The Sulabh technology is a very simple device. It consists of two pits and sealed cover. While one is in use, the other pit is left to manure. And, finally, it is cleared to be used as manure. By using this technology, there will be no need to physically clean human excreta. This was named as Sulabh Shauchalaya, which could be adopted in different hydrogeological conditions with some precautions. Dr. Pathak convinced administrators, planners and engineers about the successful functioning of the two-pit pour-flush toilet in urban areas which could be affordable, safe and hygienic system for the disposal of the human waste in absence of sewers and septic tanks. Before his arrival on the scene, nobody including engineers, was ready to believe that this technology could work in urban areas.

Sanitation movement gathers momentum

Following rapid adoption of the Sulabh technology of pour-flush toilet system, more than 240 towns have been freed from scavenging and 50,000 scavengers liberated and resettled in other professions. It was possible by converting 10,00,000 bucket latrines into Sulabh toilets. Moreover, Sulabh has built 3,200 community toilets with bath, laundry and urinal facilities operated on pay-and-use basis. Sulabh is now operating in 338 districts of 25 states with over 50,000 trained and experienced workers. Dr. Pathak has achieved this stupendous success, working with a narrow resource base and almost single-handedly, leading a voluntary and non-profit making agency. One cannot recall many names who have achieved so much for so many in such a short time. Dr. Pathak did that quietly without much fanfare.
Sri Lankan Minister for Science
and Technology, Dr Bernard Soyasa at
Sulabh Toilet Museum, New Delhi

Public toilet-cum-bath complexes

The year 1974 is a landmark in the history of sanitation when the system of operating and maintaining community toilets with bathing, laundry and urinal facilities (popularly known as Sulabh Shauchalaya Complex) with attendants service round the clock was initiated on the pay-and-use basis in Patna. Now Sulabh is operating and maintaining more than 5,500 community complexes in 1075 towns across the country. One such complex is in Bhutan. These complexes have electricity and 24-hours water supply. The complexes have separate enclosures for men and women. The users are charged nominal sum for using toilets and bath facilities. Some of the Sulabh complexes are also provided with bath with shower facility, cloak-rooms, telephone and primary healthcare. These complexes have been widely welcomed both by the people and the authorities due to their cleanliness and good management. Pay-and-use system ensures self-sustainability without any burden on public exchequer or local bodies. The complexes have also improved the living environment considerably.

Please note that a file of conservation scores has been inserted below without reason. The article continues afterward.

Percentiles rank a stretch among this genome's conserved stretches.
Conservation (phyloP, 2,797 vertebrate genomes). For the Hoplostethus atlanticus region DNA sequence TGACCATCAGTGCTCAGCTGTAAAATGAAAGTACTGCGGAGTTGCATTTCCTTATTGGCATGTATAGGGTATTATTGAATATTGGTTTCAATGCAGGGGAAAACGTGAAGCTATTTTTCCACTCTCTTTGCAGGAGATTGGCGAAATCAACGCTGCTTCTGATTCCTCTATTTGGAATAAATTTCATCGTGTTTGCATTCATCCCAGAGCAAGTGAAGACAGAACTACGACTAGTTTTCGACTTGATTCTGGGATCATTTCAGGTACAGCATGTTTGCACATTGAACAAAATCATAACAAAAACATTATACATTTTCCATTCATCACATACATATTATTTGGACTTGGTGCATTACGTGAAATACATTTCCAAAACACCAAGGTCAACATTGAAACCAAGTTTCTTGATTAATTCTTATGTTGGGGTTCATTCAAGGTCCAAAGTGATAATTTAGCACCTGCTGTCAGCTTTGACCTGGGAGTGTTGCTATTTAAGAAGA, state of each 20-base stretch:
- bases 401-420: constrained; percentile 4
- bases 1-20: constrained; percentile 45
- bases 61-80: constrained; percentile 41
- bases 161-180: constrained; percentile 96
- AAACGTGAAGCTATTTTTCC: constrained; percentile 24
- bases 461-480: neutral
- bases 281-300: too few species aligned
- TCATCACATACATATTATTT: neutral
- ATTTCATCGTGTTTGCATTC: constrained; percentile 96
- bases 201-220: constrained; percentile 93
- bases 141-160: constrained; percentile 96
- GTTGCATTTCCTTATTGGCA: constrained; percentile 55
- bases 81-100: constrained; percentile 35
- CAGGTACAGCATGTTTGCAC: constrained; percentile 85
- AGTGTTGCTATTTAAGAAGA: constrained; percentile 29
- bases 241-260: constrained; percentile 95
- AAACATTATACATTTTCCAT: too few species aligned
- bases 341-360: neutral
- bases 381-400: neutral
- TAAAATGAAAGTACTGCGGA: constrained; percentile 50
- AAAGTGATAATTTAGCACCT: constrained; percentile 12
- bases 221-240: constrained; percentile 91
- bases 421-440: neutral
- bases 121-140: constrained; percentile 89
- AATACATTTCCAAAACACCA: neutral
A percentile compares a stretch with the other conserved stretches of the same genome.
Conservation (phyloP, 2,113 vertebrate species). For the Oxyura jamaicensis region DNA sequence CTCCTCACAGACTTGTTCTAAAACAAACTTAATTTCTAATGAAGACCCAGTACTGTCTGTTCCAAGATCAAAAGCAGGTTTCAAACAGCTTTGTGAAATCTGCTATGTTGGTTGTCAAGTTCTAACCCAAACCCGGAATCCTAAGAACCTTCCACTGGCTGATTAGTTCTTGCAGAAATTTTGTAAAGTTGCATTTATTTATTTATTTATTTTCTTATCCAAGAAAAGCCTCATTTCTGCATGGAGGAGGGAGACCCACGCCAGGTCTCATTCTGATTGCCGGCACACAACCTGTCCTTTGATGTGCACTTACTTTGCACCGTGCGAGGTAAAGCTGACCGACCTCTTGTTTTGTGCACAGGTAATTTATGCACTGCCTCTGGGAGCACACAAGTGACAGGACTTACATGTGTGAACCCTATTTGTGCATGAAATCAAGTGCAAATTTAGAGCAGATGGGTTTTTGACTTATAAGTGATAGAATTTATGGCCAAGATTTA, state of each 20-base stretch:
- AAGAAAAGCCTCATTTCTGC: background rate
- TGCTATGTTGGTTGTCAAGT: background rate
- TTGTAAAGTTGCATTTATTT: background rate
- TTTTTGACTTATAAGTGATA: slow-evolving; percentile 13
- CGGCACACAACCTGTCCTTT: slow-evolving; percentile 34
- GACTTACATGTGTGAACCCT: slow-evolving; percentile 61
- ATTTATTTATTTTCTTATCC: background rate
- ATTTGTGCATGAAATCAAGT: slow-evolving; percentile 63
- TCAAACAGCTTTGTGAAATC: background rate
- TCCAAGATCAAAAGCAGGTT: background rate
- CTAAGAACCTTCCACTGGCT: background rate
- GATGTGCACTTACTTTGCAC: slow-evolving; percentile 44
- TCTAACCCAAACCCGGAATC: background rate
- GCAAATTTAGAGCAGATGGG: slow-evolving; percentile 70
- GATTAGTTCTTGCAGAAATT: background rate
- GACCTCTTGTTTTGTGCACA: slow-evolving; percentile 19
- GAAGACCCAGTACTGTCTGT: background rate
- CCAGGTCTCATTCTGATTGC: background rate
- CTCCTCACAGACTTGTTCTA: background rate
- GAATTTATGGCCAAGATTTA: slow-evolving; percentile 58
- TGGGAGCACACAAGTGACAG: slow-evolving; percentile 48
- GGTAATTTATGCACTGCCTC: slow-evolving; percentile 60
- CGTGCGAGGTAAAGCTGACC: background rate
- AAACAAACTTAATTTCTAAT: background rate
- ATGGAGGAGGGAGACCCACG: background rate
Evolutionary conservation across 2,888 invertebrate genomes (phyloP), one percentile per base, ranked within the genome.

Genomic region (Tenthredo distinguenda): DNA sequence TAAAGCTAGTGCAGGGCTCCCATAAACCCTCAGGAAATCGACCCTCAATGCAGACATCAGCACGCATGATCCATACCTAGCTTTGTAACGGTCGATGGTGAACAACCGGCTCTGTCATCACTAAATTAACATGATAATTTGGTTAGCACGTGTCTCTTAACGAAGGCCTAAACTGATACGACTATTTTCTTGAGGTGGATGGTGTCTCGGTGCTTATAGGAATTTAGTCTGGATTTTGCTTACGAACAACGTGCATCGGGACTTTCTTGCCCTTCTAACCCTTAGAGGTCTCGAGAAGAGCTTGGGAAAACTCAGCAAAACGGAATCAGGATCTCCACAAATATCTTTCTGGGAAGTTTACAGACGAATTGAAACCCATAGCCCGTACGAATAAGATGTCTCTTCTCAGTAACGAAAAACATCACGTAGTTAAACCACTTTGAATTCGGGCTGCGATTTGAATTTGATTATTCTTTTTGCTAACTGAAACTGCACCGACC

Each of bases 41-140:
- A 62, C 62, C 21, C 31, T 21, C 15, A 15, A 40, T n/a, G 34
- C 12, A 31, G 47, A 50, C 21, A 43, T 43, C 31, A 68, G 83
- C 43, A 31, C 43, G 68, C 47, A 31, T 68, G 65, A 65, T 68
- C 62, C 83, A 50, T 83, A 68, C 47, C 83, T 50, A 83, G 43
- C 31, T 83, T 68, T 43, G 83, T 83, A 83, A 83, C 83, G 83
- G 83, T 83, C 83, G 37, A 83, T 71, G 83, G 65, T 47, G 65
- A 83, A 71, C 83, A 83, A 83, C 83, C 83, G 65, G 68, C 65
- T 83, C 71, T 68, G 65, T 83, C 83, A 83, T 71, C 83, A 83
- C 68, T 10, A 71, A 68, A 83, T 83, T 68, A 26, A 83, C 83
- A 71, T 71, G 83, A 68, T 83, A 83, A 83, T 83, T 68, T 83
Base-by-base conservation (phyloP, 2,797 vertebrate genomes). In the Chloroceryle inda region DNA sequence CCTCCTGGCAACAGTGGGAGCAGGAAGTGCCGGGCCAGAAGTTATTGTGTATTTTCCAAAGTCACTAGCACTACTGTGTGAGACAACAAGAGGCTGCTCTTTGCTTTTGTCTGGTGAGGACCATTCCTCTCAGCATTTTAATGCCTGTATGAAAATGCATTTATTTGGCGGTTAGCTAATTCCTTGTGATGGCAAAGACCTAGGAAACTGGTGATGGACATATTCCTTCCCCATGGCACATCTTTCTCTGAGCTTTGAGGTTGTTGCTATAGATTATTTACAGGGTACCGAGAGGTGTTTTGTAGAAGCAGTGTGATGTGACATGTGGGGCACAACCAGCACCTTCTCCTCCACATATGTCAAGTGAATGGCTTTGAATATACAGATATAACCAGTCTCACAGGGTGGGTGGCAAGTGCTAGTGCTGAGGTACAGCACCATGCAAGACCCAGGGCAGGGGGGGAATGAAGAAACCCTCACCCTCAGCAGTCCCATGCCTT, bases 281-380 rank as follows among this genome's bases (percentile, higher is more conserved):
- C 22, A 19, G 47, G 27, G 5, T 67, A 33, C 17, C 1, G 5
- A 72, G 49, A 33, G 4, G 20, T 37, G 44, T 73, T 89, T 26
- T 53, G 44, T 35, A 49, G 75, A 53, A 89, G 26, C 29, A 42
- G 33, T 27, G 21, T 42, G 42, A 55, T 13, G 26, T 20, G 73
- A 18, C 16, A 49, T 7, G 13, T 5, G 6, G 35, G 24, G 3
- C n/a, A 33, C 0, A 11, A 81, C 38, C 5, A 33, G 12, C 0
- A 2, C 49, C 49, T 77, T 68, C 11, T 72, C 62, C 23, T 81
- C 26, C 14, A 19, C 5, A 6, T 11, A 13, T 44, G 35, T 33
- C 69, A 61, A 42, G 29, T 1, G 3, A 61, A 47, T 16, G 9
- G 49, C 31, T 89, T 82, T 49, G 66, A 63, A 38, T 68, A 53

Dr Pathak received Indira Gandhi
Priyadarshini Award at a colourful
function in 1994 in New Delhi
Social commitment

After establishing neat and clean toilet complexes and liberating scavengers, Sulabh has set up a number of vocational training institutes. Here liberated scavengers, their sons and daughters and persons from other weaker sections of society are given training in various vocations like computer technology, typing and shorthand, electrical trade, woodcraft, leathercraft, diesel and petrol engineering, cutting and tailoring, cane furniture making, masonry work, motor driving etc. The purpose of imparting vocational training to them is to give them new means of livelihood, alleviate poverty and bring them into the mainstream of society.

Sulabh has set up an English medium School in Delhi for children of the scavengers, the first of its kind in India. Half the number of children are from scavenger families and the remaining half from other castes. This heterogeneous composition ensures that there is enough interaction between kids of scavengers and others. The school aims to prepare children from weaker sections of society for a better life. It brings quality education within the reach of boys and girls from scavenger families.

Dr. Pathak continues his crusade for a better and egalitarian society but the stigma of untouchability remains deep-rooted. A step-by-step programme for removal of this social curse has been initiated. In 1988, Dr. Pathak led 100 scavengers along with Vedic Brahmins to the famous Nathdwara temple in Rajasthan with a view to promoting social integration. In 1993, Sulabh embarked on a noble programme of social upgradation and integration of thousands of scavenger families. Under this programme, Dr. Pathak has made an open appeal to the elite of society to have social interaction with at least one such family to enable them to lead a dignified life as equals in the society. India's Prime Minister Mr. I.K. Gujral was among the first few who responded warmly to this suggestion and adopted one scavenger's family. So far 5,000 scavenger families have been socially upgraded and brought in the mainstream of the society. Similar programmes are envisaged in a phased manner throughout the country for the removal of untouchability and restoration of human rights and dignity to those who have been deprived of basic civil rights for generations.